I was an early Kindle customer — ordering one in August 2008 when I returned from Beijing as a form of gadget valium to sooth my soul after the enervation of the whole Olympic experience. I took to it instantly, a perfect customer candidate given my travel habits and obsession with lightening my backpack of multiple five pound hardcover best selling door stops. I read a lot. Like two to three books a week on average, and the Kindle was instant gratification. I’d think of a book, read a review, or get a recommendation from a friend and I could flip on the wireless Whispernet switch and I was loaded nearly instantly with new reading material for the long haul to Bangalore or the short trip between Boston and Raleigh.
All was well with the Kindle and me. The eInk screen was perfectly readable, the matte screen easy on the eyes with no back splatter reflection. The books were cheap. My beefs came down to terrible hardware design — the page forward and page back pages simply suck — especially for a left-handed person like myself; and the other main beef was the utter antisocial aspect of not being to share books with family or friends. That remains, to me, to be the biggest crime of a digital book. It can’t be pressed fervently into someone’s hands — you have to read this, trust me — and then there’s the whole bibliophile loss of not having a tangible object in one of my many groaning bookshelves.
In April I went for the iPad. I told myself not to do it. It was irresponsible to piss away $500 on a 16GB piece of glass and aluminum, but what the heck, I needed some more gadget valium and I had a professional interest in the device to boot — having come off of the Skylight Smartbook project at Lenovo and being obsessed with all things consumer/content-consumption oriented.
Three months later and I don’t use the Kindle very much any more. And here’s why.
- The iPad does more stuff than the Kindle and therefore has more utility
- Amazon wisely released an iPad app which is every bit as good if not better than the Kindle 1.0 software
- Even though the iPad is a self-regarding narcissist’s dream device — one could spend hours gazing on one’s own reflection — the lack of matte finish doesn’t annoy me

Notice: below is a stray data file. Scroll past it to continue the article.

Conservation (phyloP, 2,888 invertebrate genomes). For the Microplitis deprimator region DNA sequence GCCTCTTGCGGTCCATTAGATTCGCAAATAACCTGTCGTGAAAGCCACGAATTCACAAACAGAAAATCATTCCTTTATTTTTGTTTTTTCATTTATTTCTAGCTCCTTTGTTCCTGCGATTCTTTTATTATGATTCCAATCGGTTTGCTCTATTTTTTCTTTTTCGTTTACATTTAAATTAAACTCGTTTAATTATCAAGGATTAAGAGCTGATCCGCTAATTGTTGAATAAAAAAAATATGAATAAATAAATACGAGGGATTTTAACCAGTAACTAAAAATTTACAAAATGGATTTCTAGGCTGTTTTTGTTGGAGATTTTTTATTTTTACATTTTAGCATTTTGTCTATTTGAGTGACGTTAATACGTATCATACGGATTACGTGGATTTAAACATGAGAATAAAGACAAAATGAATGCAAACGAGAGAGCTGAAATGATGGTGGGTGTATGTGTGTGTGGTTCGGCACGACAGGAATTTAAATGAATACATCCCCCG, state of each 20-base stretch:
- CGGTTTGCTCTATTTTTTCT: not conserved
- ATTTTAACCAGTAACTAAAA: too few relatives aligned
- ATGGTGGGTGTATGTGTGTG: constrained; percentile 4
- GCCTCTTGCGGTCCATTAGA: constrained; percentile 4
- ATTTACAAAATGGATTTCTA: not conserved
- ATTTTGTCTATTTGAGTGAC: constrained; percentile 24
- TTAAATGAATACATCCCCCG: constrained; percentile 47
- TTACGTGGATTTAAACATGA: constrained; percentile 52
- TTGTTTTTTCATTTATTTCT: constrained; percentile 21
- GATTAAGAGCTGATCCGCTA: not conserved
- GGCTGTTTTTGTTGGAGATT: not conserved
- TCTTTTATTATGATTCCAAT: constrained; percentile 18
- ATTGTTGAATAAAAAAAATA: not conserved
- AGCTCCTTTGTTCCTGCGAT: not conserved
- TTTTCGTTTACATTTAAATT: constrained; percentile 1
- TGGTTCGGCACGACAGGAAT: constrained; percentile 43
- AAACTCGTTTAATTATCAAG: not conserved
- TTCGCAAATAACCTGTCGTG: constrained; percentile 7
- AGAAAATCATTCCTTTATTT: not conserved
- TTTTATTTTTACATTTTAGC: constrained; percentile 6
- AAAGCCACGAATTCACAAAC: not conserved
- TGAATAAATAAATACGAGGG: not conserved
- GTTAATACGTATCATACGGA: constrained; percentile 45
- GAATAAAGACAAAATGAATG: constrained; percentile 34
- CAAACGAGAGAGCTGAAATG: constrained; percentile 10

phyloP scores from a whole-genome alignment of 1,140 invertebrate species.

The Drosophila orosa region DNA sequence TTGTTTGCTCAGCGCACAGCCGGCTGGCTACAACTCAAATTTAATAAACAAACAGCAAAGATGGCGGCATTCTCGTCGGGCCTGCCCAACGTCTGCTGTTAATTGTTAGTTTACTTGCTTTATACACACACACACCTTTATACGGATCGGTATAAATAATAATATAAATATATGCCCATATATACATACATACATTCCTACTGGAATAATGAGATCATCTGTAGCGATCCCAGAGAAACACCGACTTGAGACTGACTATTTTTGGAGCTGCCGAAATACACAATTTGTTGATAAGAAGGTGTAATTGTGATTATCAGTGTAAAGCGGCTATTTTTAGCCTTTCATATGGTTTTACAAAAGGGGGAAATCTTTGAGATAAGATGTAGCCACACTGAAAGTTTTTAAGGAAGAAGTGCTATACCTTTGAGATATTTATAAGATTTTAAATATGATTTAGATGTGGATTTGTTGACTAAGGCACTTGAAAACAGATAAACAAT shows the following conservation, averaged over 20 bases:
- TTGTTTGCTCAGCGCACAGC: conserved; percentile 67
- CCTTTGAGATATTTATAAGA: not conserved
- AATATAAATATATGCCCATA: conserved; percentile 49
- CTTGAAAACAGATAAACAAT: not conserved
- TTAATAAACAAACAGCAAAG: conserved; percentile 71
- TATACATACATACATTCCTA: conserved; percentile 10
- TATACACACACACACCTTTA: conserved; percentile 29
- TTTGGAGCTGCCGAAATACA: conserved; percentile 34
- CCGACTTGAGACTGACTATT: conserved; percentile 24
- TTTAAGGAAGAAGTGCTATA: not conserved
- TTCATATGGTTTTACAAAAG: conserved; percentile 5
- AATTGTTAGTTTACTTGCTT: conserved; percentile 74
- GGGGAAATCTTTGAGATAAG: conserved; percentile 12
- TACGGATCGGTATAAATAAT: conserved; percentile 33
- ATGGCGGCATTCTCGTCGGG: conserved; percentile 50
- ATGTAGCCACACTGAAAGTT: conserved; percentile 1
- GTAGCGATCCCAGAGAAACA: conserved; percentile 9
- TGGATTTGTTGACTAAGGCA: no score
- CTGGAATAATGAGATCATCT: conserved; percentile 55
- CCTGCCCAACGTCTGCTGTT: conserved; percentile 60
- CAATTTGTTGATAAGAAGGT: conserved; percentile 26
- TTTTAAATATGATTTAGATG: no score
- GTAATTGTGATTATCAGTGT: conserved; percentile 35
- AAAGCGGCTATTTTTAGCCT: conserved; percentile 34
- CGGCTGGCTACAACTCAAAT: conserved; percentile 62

- The brilliance of the iPad is the same brilliance behind the original Mac. Where as Jobs first had the insight that people rather not type commands, but would prefer to point and click with a mouse; he scored again with the simple insight that a finger is better than a mouse. Besides, it is so much more physically intimate to idly read on the iPad and move a page back and forth with one’s fingers and not curse, curse, curse at the dumbness of the Kindle’s forward and back paddles.
I haven’t tried any other readers. iPad sort of takes the curiosity out of me. But if I were Amazon I’d zero-price the things and give them away.
7 thoughts on “Kindle vs. iPad — the eBook experience”
Amazon should get out of the hardware industry as fast as it can. They should stick at what they are best: eCommerce and content. End of story.
I despise apple, but I wouldn’t compete against them today for all the gold in the world.
How do you feel about reading eBooks on the active, backlit iPad screen compared with the passive screen of the Kindle? Do you find yourself reading as much as with the Kindle and do you find that your eyes are more fatigued because of the active display?
Esteban – agreed Amazon should exit, but offer the device for free as a “razor/blade” incentive. Apple’s book software sucks in comparison.
David – no fatigue (which concerned me). I am able to put in the same time, but in the end, yes, the Kindle without backlighting is much easier on the eyes in the long run.
I figured the Kindle was in trouble when the best TV ad they could come up with a desperate “… it works better in the sun …”
Moreover, I knew the game was up when a 50 something friend of mine whose avoided being online for years finally dove in with both feet with a iPad his daughter bought him.
Proving once again, though content is king, the user experience to deliver said content its queen.
The iPad looks great but as with iPhone, Apple is filtering content. It does not seem right especially after hearing this show http://www.onthemedia.org/transcripts/2010/06/18/05
Point taken. But Apple is not filtering Amazon — at least to my knowledge. I do not like Apple’s approach to eBooks and won’t purchase from them. I remain loyal to Amazon but prefer Apple’s hardware.
The first question in my mind is ‘will Apple succeed in re-factoring the book publishing industry the same way the turned over the proverbial cart for the recording industry?’
The second question is how quickly can Amazon sweeten the pot to continue consuming content for the Kindle?
On an interesting side note, I noted another “read on the beach” ad – this time for the Nook. Lazy flattery or yet more desperation this time on the part of B&N?